Getting into the property market can be one of the safest and yet one of the most lucrative ventures for many investors and for those buyers looking to buy an investment property to rent out it can quickly become a complex exercise.
For first time landlords, it can often be a problem gauging the market formalising the ideal rental price. There are many factors to consider, and if you don’t assess your property value correctly you could end up over- or undercharging and neither are situations you want to be in.
So to help the prospective landlord we’ve put together a list of guidelines on how to evalute your property for rental.
How to evaluate the value of a rental property
External and Internal Considerations
Suburb, sea views, amenities, schools, business districts, transport routes all play a key role in the demand for a rental property and frequently we will see homes of equal value and features several kilometres apart charging totally different rental prices due to their location factors.
Internal factors need to be assessed in conjunction with elements out of your hands, such as the condition of your property. In this instance, you need to be very honest with yourself and identify any issues a tenant might have; cracks in the wall, paint peeling, cupboard space, kitchen size etc.
The main thing to remember is that you have to view your property through the eyes of somebody wanting to walk in and call your place home. Here are 6 tips determining the best price for your rental.
Get an estimate
The accepted calculation standard for a long time has been to charge up to 1.1% of the property’s value in relative terms. However, as the property’s value increases the percentage of rental yield decreases because of the low demand for rental in high-value properties.
It is best to attain a comparative estimate by an established local rental agent who has a good sense of the market and demand in the particular area – as this the current trend will have an effect on your rental price.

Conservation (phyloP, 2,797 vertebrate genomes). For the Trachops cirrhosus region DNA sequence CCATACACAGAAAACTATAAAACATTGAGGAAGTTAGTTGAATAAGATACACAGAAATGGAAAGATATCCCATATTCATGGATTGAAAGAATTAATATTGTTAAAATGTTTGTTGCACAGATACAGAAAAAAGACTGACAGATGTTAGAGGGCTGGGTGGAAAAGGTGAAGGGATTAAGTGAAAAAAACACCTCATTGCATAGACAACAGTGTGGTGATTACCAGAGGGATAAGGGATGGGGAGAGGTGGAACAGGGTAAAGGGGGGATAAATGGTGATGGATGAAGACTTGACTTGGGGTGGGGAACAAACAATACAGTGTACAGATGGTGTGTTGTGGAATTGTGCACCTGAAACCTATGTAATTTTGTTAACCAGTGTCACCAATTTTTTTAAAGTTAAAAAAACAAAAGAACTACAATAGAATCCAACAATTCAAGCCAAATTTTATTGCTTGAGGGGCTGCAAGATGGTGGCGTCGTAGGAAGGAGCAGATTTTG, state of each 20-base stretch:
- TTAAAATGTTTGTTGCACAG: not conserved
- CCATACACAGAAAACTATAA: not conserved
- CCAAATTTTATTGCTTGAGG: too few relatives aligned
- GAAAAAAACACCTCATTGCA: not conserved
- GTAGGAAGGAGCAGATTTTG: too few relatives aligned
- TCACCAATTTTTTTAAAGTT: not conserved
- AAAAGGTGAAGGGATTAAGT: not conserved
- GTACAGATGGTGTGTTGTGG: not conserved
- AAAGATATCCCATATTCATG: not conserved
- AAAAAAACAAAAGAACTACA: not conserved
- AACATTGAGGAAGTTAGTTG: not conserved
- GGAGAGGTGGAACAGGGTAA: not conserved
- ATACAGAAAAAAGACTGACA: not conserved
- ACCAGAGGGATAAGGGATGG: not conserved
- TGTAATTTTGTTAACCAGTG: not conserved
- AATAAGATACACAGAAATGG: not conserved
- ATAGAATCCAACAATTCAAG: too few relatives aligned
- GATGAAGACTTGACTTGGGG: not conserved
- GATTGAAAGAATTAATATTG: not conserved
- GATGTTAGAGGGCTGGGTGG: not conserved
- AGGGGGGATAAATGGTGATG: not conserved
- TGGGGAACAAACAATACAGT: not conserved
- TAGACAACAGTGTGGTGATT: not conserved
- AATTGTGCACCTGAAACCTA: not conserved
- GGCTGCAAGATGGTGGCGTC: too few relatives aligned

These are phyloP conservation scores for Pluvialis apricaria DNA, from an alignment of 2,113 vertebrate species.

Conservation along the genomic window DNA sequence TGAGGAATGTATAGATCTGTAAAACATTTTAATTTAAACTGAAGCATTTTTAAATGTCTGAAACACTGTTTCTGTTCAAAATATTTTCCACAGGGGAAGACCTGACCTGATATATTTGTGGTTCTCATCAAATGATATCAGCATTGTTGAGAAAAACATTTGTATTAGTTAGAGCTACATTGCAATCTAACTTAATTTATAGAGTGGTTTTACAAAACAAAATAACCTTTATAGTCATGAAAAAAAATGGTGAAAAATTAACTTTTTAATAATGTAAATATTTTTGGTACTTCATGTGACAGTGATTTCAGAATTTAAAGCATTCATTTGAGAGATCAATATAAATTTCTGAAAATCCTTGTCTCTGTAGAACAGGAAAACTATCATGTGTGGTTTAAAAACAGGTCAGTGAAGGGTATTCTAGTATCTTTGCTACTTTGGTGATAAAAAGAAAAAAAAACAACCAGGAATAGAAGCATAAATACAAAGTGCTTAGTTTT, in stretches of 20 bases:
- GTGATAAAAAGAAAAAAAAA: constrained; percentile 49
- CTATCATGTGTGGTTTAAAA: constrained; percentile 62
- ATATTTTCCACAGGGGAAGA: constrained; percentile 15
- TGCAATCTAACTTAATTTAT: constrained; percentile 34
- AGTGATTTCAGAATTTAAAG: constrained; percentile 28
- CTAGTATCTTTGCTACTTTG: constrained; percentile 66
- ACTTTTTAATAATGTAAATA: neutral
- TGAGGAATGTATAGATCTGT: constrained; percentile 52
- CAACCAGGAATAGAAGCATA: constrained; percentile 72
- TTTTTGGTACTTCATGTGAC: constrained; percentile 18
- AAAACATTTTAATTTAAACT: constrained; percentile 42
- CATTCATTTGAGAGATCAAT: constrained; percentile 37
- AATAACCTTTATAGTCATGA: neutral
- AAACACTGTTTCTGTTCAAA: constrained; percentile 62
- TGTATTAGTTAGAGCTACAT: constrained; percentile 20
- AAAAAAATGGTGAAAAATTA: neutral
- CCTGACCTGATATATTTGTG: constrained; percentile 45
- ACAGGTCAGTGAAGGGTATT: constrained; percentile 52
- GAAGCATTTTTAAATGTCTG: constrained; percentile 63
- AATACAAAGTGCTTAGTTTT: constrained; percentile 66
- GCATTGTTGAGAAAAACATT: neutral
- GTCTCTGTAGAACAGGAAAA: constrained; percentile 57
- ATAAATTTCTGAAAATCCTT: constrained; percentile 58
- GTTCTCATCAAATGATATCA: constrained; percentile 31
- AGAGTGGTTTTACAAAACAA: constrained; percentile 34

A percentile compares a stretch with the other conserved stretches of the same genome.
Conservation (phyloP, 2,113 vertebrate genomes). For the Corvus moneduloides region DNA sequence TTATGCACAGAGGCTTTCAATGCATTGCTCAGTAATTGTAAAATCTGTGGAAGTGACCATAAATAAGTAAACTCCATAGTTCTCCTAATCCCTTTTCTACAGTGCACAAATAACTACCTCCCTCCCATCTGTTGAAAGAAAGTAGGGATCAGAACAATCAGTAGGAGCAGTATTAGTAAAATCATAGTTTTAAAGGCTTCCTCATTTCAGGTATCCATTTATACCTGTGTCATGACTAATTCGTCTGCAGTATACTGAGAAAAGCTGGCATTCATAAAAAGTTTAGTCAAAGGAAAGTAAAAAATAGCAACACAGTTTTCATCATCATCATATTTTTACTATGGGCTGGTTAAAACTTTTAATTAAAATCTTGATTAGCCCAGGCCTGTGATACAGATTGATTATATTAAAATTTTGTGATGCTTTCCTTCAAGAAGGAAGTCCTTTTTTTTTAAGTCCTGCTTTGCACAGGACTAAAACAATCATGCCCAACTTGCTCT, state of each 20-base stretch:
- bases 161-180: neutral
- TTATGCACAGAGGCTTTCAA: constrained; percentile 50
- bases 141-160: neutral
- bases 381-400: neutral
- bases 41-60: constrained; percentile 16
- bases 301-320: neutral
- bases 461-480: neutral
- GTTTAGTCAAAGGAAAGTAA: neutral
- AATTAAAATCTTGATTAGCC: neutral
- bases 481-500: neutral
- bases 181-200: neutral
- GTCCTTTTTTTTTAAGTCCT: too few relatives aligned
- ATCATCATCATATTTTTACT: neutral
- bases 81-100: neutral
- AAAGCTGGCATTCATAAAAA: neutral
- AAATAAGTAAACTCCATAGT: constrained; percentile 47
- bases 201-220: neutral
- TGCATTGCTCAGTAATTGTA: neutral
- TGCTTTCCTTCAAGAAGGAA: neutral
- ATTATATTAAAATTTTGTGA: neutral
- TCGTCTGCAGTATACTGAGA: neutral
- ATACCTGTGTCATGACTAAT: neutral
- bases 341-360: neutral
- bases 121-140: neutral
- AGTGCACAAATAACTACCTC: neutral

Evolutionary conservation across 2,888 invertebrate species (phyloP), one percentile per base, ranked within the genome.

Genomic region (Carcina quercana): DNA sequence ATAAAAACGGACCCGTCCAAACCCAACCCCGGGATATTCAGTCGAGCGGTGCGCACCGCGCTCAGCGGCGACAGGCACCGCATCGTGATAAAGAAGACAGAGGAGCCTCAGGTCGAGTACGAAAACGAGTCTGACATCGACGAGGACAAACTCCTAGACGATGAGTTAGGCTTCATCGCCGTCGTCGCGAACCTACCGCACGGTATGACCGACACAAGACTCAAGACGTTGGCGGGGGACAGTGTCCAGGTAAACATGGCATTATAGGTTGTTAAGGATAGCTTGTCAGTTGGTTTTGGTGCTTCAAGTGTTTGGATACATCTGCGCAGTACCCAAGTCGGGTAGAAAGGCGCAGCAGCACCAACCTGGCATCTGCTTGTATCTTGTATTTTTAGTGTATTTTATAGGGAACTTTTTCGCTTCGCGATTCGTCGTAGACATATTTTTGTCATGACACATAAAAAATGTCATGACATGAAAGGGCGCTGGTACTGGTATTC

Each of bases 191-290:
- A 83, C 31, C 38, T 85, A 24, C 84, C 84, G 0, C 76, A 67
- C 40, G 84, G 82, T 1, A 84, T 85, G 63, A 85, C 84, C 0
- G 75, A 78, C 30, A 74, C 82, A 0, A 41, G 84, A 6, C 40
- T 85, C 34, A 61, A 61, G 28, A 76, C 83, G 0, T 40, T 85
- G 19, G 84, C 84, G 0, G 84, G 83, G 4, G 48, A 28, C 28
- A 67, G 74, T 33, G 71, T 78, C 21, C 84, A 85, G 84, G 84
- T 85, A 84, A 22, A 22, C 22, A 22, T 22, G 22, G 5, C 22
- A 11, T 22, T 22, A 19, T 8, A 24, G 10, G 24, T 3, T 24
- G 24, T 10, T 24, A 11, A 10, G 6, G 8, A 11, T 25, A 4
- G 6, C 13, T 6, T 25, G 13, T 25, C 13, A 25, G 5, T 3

Establish the market-related sales value of the property. The national average yield (gross) on rental properties or their rental-to-sale-value ratio is roughly 6% to 7%.
Unsurprisingly some suburbs have higher levels of demand and will obtain higher rental values.
Calculate your bond repayments, levies and other expenses and compare them to a realistic rental income; this way you can determine what you can afford as well as decide whether you should let the tenant pay for water and electricity or if you’re able to absorb some of the costs to make the property more appealing.
Do a contrast of similar offerings online and remember that the better value units will always rent first. A private landlord can start their search online and probe into some of the busiest online destinations where average tenants will start their search as well.
Be aware of matching ‘asking’ or ‘listed’ prices, as these are often over-inflated, in the hope that these units will achieve more than the average. However, rentals are often concluded at lower figures.
Offer a fair and reasonable rent to attract fair and reasonable tenants.
If the ad response is very bleak and you’ve ticked all the necessary marketing boxes, then maybe you’ve overestimated the rental price. Reassess and adjust your rental expectation slightly lower and then see what the response is.
Though, if you get a huge response and are flooded with enquiries you can afford to push the price a little higher.
Establish what you offer tenants
Determine if the property has what tenants are looking for:
- Good, safe suburb (location)
- Generous, clean spaces with ample cupboard space
- Safe parking
- Balcony or a space to go outside
- Modern kitchens and bathrooms
- A shower option
- Plumbing for ‘wet’ appliances
Getting a second opinion
Get all the required information regarding the value of your property and what you have determined your rental amount to be. Getting a second opinion from a professional estate agent, and to ensure whether the information you have gathered is accurate and your price fair.
Finding a local estate agent to assist you in managing your property is undeniably still the best option. They will not only accurately measure your rental income, but guarantee all the legalities are followed and tenants are managed professionally and lawfully.
Tenants are shopping around
Landlords should be aware that modern-day tenants are far better equipped with information and options in their hunt thanks to the internet. They are now able to instantly look up options for the rental property and as a result, they are choosing more wisely and cautiously.
How to gauge the market
Once you’ve evaluated your property using all these guidelines above and determined a price, you can then gauge the market by the ad responses you receive and demand for the property. Using this information you can then assess whether your rental expectations are too high or too low and mind a fair market rate that suits both parties.
Take the legal route
If you’re looking to evict a tenant from your property and want to avoid a long drawn out case or want to limit your risk then present your case to an eviction lawyer. As a specialist in the field of evictions, our team of lawyers will evaluate your case and give you solid advice if you have a case that will hold up in a court of law.
If you need advice on your eviction case or would like us to represent your case, get in touch with Le Roux Attorneys